Step 6: Spread bread slices on the last platter with mayonnaise. Top with a slice of beef and 2 tsp. cheddar cheese. Cover with plastic wrap.
Blue Cheese Sauce: In a small skillet, heat 2 tsp. olive oil. Add 1 or 2 cloves minced garlic; cook for two minutes. Cool. Combine garlic mixture, 1 cup low-fat sour cream, 3 Tbs. blue cheese, and a pinch of salt in a small bowl; chill until serving time.
Arugula Topping: In a large bowl, combine 1 bunch washed and chopped arugula; 2 large tomatoes, chopped; 1 small red onion, thinly sliced; and 1/4 cup of vinaigrette dressing.
Each piece with topping (AVERAGE): 150 calories, 11 g protein, 13 g carbohydrate, 6 g fat (2 g saturated), 1 g fiber, 27 mg cholesterol, 29 mg calcium, 2 mg iron, 197 mg sodium.
- 2 1-lb. packages white and green cheese-filled tortellini
- 2 zucchini, thinly sliced
- 2 yellow squash, thinly sliced
- 2 Tbs. olive oil, or 1 Tbs. pesto mixed with 1 Tbs. vinaigrette
Step 1: In a large saucepot, cook tortellini according to package directions. During the last two minutes of cooking, add squash. Drain and rinse with cold water. Toss with olive oil or pesto vinaigrette. (If you'd like to make skewers, set aside 2 cups of cooked tortellini and thread pieces onto skewers alternating with grape tomatoes and blanched baby carrots.)
Each serving: 208 calories, 9 g protein, 28 g carbohydrate, 6 g fat (3 g saturated), 1 g fiber, 21 mg cholesterol, 149 mg calcium, 1 mg iron, 162 mg sodium.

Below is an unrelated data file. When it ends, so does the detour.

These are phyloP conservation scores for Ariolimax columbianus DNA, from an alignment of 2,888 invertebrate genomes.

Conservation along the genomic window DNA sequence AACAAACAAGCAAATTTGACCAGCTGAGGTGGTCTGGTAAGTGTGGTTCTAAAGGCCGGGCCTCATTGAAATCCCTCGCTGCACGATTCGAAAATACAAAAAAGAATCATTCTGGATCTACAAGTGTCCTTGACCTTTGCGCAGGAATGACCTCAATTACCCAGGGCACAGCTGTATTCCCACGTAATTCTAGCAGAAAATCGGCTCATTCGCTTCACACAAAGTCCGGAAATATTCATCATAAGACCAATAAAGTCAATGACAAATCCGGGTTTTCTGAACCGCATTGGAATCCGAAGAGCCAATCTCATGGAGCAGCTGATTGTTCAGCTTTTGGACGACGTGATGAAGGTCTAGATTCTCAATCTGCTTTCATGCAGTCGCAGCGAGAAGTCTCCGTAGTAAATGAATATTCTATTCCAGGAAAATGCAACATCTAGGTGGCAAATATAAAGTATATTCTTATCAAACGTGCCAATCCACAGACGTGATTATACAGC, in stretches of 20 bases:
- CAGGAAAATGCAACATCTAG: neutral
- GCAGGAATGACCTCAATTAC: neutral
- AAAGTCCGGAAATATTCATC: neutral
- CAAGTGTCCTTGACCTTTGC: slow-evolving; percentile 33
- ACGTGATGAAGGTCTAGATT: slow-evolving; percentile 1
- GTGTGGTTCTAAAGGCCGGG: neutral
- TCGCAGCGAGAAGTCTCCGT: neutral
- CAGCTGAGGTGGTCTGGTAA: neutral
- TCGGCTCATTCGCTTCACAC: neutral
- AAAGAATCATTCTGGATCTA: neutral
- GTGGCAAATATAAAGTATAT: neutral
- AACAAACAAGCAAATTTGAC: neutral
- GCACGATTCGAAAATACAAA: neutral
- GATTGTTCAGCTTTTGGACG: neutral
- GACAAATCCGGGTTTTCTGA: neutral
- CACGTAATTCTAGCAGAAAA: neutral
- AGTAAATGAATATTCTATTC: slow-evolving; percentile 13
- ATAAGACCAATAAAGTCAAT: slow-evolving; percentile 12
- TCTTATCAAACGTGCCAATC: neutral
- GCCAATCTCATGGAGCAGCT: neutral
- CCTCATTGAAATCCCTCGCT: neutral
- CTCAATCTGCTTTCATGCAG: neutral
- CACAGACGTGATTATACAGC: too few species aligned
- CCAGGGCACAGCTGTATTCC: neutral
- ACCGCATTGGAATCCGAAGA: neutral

- 1 lb. new potatoes, boiled until just done and sliced in half
- 2 tsp. olive oil
- 10 split boneless chicken breasts, cooked and cut into 1" chunks
- 2 10-oz. packages romaine hearts, torn in bite-size pieces
- 2 10-oz. bags mixed greens
- 1 head radicchio, cut in bite-size pieces
- 3 yellow peppers, cut in chunks
- 3 orange peppers, cut in chunks
- 1/3 cup honey mustard dressing
Preheat oven to 350?F.
Step 1: Bake the cooked potatoes for 10 to 15 minutes in the olive oil. Allow to cool. In a large bowl, combine all ingredients; toss well. (If you'd like to make chicken skewers, set aside 2 cups of chicken chunks and thread onto skewers alternating with potato halves, chunks of peppers, and grape tomatoes.)
Each serving: 160 calories, 18 g protein, 10 g carbohydrate, 5 g fat (1 g saturated), 2 g fiber, 46 mg cholesterol, 30 mg calcium, 1 mg iron, 87 mg sodium.
Roasted Tomato Salad
Toss 2 pints grape tomatoes with 2 Tbs. olive oil. Place tomatoes in a pan and roast 10 to 15 minutes at 500°F. (You can do this while the beef tenderloin is cooking.) Allow tomatoes to cool. Slice 10 to 12 yellow tomatoes and arrange on a serving platter. Top with grape tomatoes and drizzle with the oil from the roasting pan. Sprinkle with salt and ¼ cup fresh chopped cilantro. Serves 16.
Each serving: 40 calories, 1 g protein, 6 g carbohydrate, 2 g fat (0 g saturated), 1 g fiber, 0 mg cholesterol, 7 mg calcium, 1 mg iron, 78 mg sodium.
Baked Pita Chips
Preheat oven to 350?F.
Cut 8 pita breads (a combination of white and whole wheat) into sixths. Place pita triangles on two baking sheets and bake until crispy and light golden brown, 12 to 15 minutes. Cool before serving. Serves 16.
Each serving: 71 calories, 2 g protein, 15 g carbohydrate, 0 g fat (0 g saturated), 1 g fiber, 0 mg cholesterol, 15 mg calcium, 1 mg iron, 140 mg sodium.
Corn & Black Bean Salsa
In a small bowl, combine 1 10-oz. can black beans, rinsed and drained, 2 10-oz. pkgs. frozen corn, cooked according to package directions and cooled, 1/4 cup finely chopped onion, 2 Tbs. chopped fresh cilantro, 1/2 tsp. salt, and a dash Tabasco sauce, if desired. Chill for several hours. Serves 16.
Each serving: 43 calories, 2 g protein, 10 g carbohydrate, 0 g fat (0 g saturated), 2 g fiber, 0 mg cholesterol, 6 mg calcium, 0 mg iron, 140 mg sodium.
Copyright © 2004. Reprinted with permission from the June/July 2004 issue of Child Magazine.